Extensive research of Bersin shows that only 6% of all organizations realize a learning culture with the associated results showed above (more innovative, productive, profitable etc.). But, perhaps even more important, these organizations are more attractive to work for (Employee engagement index of 81%).
These 6% best performing organizations worldwide share the following characteristics.
- Building Trust: One of the most important "building blocks" for the creation of a learning culture is building trust. The moment you, as a leader, succeed in creating a trust worthy environment, the non-negotiable can be discussed, the invisible becomes visible and there is room for making mistakes.
- Empowering Employees: Another important building block is empowering employees. To create intrinsic motivated staff you need purpose (meaningful jobs), mastery (within one's capabilities) and autonomy (the feeling of control).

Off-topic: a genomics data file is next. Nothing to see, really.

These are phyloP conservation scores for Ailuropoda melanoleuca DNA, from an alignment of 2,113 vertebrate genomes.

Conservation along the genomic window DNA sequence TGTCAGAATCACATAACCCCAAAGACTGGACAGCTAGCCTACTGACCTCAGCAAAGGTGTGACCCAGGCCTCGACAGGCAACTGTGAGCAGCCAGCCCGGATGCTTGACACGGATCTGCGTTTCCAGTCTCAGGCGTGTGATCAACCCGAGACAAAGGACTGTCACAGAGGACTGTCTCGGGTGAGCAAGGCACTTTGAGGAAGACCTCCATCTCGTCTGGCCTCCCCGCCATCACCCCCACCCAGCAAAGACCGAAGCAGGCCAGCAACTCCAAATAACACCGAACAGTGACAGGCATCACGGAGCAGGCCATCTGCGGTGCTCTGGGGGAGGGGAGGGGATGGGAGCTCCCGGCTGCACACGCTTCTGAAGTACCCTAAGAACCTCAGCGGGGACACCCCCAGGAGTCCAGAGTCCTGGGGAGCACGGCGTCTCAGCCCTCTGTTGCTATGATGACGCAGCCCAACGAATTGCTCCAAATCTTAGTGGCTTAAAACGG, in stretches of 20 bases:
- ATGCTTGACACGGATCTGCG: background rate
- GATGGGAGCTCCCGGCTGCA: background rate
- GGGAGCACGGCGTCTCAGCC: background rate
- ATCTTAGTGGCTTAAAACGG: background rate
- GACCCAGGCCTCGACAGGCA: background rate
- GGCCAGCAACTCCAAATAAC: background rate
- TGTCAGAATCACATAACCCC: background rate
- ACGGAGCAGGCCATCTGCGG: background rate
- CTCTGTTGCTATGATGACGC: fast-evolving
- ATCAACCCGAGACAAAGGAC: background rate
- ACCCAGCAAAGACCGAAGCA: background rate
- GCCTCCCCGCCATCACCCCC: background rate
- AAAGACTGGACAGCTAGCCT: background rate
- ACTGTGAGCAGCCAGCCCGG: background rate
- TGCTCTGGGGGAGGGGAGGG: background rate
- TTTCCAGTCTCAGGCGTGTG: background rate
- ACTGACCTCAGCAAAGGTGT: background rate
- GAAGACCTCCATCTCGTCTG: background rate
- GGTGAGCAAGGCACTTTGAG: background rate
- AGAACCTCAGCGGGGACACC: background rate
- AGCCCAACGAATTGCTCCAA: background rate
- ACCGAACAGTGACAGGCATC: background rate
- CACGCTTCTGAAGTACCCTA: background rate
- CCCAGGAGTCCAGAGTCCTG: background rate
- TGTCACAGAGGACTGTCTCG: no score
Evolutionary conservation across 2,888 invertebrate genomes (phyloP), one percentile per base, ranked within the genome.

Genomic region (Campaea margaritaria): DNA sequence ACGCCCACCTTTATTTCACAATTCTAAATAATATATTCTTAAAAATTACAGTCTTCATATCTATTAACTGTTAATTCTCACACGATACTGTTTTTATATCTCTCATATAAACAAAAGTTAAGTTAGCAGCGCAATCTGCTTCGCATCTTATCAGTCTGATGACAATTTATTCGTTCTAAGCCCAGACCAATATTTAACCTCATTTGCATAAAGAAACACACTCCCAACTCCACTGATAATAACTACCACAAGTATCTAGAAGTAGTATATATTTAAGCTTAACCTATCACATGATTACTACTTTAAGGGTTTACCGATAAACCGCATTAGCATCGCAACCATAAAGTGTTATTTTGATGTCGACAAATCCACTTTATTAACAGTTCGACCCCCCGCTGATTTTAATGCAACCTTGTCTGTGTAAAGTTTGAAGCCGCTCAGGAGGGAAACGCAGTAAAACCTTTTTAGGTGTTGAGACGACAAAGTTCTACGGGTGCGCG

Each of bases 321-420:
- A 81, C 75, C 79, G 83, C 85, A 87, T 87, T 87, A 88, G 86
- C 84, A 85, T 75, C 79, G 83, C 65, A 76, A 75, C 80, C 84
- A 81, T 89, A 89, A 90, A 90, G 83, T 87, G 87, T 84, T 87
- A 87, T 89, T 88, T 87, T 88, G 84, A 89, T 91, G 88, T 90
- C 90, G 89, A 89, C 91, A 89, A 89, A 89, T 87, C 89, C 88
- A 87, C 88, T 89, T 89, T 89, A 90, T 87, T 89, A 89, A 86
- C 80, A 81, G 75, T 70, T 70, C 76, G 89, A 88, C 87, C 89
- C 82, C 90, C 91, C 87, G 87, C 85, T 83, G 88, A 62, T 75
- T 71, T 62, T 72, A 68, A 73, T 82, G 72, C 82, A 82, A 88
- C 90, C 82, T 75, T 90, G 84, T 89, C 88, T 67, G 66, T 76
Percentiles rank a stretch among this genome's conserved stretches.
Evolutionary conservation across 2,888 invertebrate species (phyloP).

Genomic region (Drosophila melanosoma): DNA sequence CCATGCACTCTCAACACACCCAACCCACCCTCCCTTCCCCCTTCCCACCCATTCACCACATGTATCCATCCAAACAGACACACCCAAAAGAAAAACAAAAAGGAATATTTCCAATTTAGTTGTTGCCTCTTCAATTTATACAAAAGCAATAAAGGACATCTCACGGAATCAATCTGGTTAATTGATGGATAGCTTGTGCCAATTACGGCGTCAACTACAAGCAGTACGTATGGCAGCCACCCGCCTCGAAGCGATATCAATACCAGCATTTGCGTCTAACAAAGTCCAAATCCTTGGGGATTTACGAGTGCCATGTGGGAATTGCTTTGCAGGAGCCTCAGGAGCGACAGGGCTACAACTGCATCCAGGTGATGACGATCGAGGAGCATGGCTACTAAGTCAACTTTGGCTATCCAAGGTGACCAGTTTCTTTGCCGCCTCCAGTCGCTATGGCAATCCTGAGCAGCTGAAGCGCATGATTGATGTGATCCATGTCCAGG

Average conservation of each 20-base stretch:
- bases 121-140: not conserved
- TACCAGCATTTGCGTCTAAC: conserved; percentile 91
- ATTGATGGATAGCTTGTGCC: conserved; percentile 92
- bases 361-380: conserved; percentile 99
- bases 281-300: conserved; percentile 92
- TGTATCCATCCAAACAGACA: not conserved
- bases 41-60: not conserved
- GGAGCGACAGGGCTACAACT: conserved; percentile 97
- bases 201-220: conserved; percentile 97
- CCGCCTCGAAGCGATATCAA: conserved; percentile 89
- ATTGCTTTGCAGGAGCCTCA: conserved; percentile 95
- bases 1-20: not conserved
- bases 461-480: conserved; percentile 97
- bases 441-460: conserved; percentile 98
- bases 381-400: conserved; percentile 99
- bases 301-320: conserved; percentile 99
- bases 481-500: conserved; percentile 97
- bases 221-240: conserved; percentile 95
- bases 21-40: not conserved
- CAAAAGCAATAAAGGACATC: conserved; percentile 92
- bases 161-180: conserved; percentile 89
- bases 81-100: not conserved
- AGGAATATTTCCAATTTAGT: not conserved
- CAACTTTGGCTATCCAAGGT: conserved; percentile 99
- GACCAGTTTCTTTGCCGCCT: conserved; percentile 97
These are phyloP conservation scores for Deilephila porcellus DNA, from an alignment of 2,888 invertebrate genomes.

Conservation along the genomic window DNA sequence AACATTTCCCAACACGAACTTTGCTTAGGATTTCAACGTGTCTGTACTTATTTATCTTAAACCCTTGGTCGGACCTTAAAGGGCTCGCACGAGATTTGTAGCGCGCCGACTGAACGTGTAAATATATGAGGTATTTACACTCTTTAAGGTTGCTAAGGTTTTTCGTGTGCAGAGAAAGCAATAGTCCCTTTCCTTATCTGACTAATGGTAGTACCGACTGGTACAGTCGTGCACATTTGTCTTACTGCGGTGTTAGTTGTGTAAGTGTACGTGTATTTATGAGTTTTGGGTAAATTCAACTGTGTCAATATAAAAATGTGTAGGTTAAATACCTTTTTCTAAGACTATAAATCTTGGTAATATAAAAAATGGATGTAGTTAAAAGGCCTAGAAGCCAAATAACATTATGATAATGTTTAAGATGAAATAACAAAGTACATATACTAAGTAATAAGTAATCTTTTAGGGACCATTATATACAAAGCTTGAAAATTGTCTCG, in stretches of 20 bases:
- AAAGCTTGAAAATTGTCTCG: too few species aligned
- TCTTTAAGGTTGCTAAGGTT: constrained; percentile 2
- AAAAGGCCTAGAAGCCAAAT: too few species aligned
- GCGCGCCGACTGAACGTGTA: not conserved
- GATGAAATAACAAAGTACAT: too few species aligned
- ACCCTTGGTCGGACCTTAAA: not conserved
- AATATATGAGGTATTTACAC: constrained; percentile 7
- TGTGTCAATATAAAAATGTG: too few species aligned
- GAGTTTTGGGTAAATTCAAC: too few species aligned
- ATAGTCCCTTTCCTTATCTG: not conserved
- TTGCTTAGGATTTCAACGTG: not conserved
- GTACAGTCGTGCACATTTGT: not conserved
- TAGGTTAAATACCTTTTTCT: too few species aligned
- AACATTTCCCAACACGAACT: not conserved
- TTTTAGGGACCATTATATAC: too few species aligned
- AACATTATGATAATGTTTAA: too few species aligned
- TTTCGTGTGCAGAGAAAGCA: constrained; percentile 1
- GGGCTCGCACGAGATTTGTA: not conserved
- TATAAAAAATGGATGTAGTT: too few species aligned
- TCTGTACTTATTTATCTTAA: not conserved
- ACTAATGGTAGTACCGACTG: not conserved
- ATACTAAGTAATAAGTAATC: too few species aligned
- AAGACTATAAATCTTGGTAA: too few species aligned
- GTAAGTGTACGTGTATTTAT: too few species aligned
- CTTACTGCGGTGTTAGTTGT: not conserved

- Demonstrate Learning's Value: It is important that "valuing learning" is given a prominent place within the organization. This can be done, for example, by working with learning objectives in addition to formulating performance goals
- Encouraging Reflection: There is no learning without reflection. It is therefore important that time is regularly set aside for reflection in the work. Practice shows that this is not automatic. What helps is to build this as fixed moments in, for example, regular progress meetings, peer2peer meetings, team meetings or project meetings.
- Formalizing Learning as a Process: This is about realizing that learning is not a one-time period (school / university) but a continuous ongoing process. There is a lot of talk about theLifelong Development Principle. This is one of the major challenges organizations currently face.
- Enabling Knowledge Sharing: In order to function optimally as a team, it is important to learn from each other. This learning is promoted through the use of the right technology and tools. But it also helps if people within your team experience sufficient space / trust to want to share learning experiences with each other. Even if these are less pleasant experiences.